National Aeronautics and Space Administration's robotic InSight lander -- designed to dig into the rocky Martian surface to reveal its secrets -- successfully touched down on the Red Planet on Monday after a supersonic plunge through its rose-hued atmosphere.
The lander sent signals indicating that its solar panels are open and collecting sunlight on the Martian surface.
NASA's Mars Odyssey orbiter relayed the signals, which were received on Earth at about 5:30 pm PST (7 am IST, Tuesday). Solar array deployment ensures the spacecraft can recharge its batteries each day.
Odyssey also relayed a pair of images showing InSight's landing site.
The Insight lander touched down near Mars' equator on the western side of a flat, smooth expanse of lava called Elysium Planitia, with a signal affirming a completed landing sequence at approximately 3 pm EST (1:30 am IST, Tuesday).
The probe was launched from the Vandenberg Air Force Base in California, US on May 5.
"Today, we successfully landed on Mars for the eighth time in human history," said NASA Administrator Jim Bridenstine.
"InSight will study the interior of Mars, and will teach us valuable science as we prepare to send astronauts to the Moon and later to Mars," said Bridenstine.
The landing signal was relayed to NASA's Jet Propulsion Laboratory (JPL) in California, via one of NASA's two small experimental Mars Cube One (MarCO) CubeSats, which launched on the same rocket as InSight and followed the lander to Mars.
They are the first CubeSats sent into deep space. After successfully carrying out a number of communications and in-flight navigation experiments, the twin MarCOs were set in position to receive transmissions during InSight's entry, descent and landing.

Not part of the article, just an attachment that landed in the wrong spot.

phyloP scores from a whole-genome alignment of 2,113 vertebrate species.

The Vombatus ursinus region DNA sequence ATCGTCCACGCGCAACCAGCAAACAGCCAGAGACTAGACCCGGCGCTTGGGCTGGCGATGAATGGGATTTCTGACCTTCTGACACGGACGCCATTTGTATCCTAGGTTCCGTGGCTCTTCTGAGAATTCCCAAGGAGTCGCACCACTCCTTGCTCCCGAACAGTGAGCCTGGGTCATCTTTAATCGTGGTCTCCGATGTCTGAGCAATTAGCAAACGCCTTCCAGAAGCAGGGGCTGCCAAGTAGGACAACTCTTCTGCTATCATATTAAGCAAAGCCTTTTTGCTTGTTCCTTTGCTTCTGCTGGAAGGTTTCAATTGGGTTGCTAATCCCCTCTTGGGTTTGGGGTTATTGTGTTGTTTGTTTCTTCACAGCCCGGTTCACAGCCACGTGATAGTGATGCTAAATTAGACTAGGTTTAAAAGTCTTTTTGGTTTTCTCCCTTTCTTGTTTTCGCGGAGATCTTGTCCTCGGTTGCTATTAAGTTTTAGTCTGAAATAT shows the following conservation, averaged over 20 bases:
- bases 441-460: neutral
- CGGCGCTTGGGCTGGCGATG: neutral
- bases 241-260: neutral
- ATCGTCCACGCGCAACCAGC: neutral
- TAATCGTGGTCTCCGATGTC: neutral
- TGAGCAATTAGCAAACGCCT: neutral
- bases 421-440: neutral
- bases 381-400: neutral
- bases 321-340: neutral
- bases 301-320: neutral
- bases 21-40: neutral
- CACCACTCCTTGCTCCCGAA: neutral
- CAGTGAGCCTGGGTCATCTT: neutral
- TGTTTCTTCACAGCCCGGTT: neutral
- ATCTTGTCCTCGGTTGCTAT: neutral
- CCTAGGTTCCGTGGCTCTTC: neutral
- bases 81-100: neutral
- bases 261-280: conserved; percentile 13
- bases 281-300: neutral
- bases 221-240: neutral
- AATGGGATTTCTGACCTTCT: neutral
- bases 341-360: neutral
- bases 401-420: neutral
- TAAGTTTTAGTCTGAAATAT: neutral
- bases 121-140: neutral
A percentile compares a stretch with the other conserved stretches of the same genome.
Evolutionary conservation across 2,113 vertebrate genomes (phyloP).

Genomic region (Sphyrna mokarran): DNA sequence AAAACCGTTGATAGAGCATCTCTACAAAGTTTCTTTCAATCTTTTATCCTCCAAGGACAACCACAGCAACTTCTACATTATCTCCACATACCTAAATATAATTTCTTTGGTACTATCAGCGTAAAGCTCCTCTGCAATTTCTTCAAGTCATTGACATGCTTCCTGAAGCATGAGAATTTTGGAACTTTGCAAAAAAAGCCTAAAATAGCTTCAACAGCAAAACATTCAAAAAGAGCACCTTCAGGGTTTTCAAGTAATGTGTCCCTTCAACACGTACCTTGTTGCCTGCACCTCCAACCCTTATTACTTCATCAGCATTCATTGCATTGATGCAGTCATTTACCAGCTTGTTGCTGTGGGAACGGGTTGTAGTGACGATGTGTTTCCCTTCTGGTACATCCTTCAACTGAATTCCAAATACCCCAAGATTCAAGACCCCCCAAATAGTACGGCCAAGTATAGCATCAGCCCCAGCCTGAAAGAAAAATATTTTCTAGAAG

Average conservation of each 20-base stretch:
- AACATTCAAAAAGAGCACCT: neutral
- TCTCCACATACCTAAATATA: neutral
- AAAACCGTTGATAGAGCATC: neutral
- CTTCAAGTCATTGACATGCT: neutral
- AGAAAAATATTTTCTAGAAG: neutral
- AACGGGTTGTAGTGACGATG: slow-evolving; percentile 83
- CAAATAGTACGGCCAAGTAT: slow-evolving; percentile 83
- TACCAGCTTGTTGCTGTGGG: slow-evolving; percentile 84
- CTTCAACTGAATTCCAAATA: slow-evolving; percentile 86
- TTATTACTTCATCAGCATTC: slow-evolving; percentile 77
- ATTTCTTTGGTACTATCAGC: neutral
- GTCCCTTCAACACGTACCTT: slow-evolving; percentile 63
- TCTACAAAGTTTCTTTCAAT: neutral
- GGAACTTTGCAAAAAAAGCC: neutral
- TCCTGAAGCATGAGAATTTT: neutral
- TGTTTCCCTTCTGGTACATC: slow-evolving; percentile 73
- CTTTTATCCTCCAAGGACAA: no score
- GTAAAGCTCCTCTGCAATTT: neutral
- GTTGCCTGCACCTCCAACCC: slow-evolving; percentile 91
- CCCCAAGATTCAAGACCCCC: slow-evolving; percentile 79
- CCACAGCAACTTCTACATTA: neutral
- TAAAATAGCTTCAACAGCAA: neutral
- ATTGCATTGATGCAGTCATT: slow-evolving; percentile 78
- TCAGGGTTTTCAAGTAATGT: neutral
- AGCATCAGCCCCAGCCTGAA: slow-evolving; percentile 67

"We hit the Martian atmosphere at 19,800 kilometers per hour, and the whole sequence to touching down on the surface took only six-and-a-half minutes," said InSight project manager Tom Hoffman at JPL.
"During that short span of time, InSight had to autonomously perform dozens of operations and do them flawlessly -- and by all indications that is exactly what our spacecraft did," said Hoffman.
Confirmation of a successful touchdown is not the end of the challenges of landing on the Red Planet, NASA said.
InSight's surface-operations phase began a minute after touchdown. One of its first tasks is to deploy its two decagonal solar arrays, which will provide power.
That process begins 16 minutes after landing and takes another 16 minutes to complete.
Verification of whether the panels have been deployed will come from NASA's Odyssey spacecraft, currently orbiting Mars. That signal is expected to reach InSight's mission control at JPL about five-and-a-half hours after landing.
"We are solar powered, so getting the arrays out and operating is a big deal," said Hoffman.
"With the arrays providing the energy we need to start the cool science operations, we are well on our way to thoroughly investigate what's inside of Mars for the very first time," he said.
InSight will begin to collect science data within the first week after landing, though the teams will focus mainly on preparing to set InSight's instruments on the Martian ground.
At least two days after touchdown, the engineering team will begin to deploy InSight's 1.8-metre-long robotic arm so that it can take images of the landscape.
"Landing was thrilling, but I'm looking forward to the drilling," said InSight principal investigator Bruce Banerdt of JPL.
"Within two or three months, the arm will deploy the mission's main science instruments, the Seismic Experiment for Interior Structure (SEIS) and Heat Flow and Physical Properties Package (HP3) instruments," he said.
InSight will operate on the surface for one Martian year, plus 40 Martian days, or sols, until November 24, 2020. With InSight's landing at Elysium Planitia, NASA has successfully soft-landed a vehicle on the Red Planet eight times.
"Every Mars landing is daunting, but now with InSight safely on the surface we get to do a unique kind of science on Mars," said JPL director Michael Watkins.